Since the riot, criminal charges were filed against more than 725 people for either direct or indirect involvement in the attack. But investigators are still searching for several people involved in the riot, including individuals responsible for placing pipe bombs outside the Democartic and Republican National Committee headquarters on 5 January 2021.

Some U.S. legislators, mostly Republicans, have tried to downplay the riot, even blaming Democrats for sensationalizing the attack among the rise of other conspiracy theories. NPR noted that U.S. Senate Minority Leader Mitch McConnell (R-KY) “accused Democrats of trying to ‘exploit this anniversary to advance partisan policy goals that long predated this event.’”  


U.S. President Joe Biden spoke from the Capitol’s Statuary Hall on the morning of 6 January 2022, calling on Americans to focus on unity towards a “renaissance” of democracy and to combat attempts to erode democratic infrastructure. 

“Are we going to be a nation where we allow partisan election officials to overturn the legally expressed will of the people?” Biden said. “We cannot allow ourselves to be that kind of nation. The way forward is to recognize the truth and to live by it.”

Biden’s speech is part of a day of events scheduled for the anniversary of the attack, including remarks from U.S. Vice President Kamala Harris, U.S. House of Representatives speaker Nancy Pelosi (D-CA), other legislators, and historians, along with a prayer vigil on the steps of the Capitol at 5:30 p.m. ET.

These efforts to support the country’s democratic processes are in response to weakening confidence in elections. Roughly 55 percent of Republican voters continue to believe false claims of a stolen election, according to a Reuters/Ipsos poll. There have also been efforts at the U.S. state level to skew not only voting rights but also undermine the stability of local election boards, shoring up support for a chunk of the Republican Party that continues to bolster Trump.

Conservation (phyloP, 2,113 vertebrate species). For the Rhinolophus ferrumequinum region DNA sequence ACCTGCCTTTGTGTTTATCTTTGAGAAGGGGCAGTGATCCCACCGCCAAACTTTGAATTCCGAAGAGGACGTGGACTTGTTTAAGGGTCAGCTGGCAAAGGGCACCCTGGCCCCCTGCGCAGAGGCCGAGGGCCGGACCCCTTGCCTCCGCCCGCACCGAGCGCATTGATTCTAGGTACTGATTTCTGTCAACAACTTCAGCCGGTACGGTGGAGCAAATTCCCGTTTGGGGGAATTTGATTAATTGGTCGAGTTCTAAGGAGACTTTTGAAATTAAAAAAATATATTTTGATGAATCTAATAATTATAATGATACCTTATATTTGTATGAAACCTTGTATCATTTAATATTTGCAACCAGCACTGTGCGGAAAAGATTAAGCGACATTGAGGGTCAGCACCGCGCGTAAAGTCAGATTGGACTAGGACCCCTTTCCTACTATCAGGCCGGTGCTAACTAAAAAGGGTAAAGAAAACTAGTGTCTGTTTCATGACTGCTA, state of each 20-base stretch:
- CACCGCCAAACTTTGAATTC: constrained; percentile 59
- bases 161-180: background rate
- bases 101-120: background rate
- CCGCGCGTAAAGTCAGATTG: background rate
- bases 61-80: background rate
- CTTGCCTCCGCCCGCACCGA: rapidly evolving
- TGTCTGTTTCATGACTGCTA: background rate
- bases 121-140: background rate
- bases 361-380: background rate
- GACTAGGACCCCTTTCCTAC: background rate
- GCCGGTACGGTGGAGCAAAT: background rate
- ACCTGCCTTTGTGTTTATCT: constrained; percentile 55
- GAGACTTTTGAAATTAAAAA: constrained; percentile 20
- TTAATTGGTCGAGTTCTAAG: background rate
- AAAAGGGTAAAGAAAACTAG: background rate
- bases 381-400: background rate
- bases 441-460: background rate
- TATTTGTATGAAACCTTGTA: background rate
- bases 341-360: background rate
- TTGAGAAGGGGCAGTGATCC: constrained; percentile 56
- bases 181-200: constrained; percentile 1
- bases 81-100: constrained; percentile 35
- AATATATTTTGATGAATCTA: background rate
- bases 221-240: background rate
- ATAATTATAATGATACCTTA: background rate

But beyond the politics, dovetailing with rising instances of mass protest and civil unrest, two separate polls point to a growing number of Americans who support violent actions against the government, slowly but significantly shifting further from an extremist minority to a prevalent component of American society.

A December 2021 poll conducted by The Washington Post and University of Maryland’s Center for Democracy and Civic Engagement found that approximately 34 percent of the more than 1,000 people surveyed believe that violence against the government could be justified.

Another poll later that same month, by CBS News, found that most people believe that the 6 January riot is an indication of more political violence on the horizon.

“There are some Americans who could see justification for political violence over some issues, at least in principle,” CBS News said. “Gun policies, abortion policies, civil rights, labor issues, and even vaccine and coronavirus issues are each issues at least a quarter of Americans say are important enough that violence might be justified, depending on the situation.”

In an interview with CNN, David Frum, a speechwriter for former U.S. President George W. Bush, said that political violence has become normalized.

“And it’s not normal in the sense of justifiable or laudable or acceptable. It’s normal in the sense that this is our reality. This is what is going on,” Frum said. “And the central question—a central question of American politics for the future—is going to be: In 2022 and 2024, do you accept this? And if you don't accept it, what will you do to keep the country true to its democratic and liberal traditions?”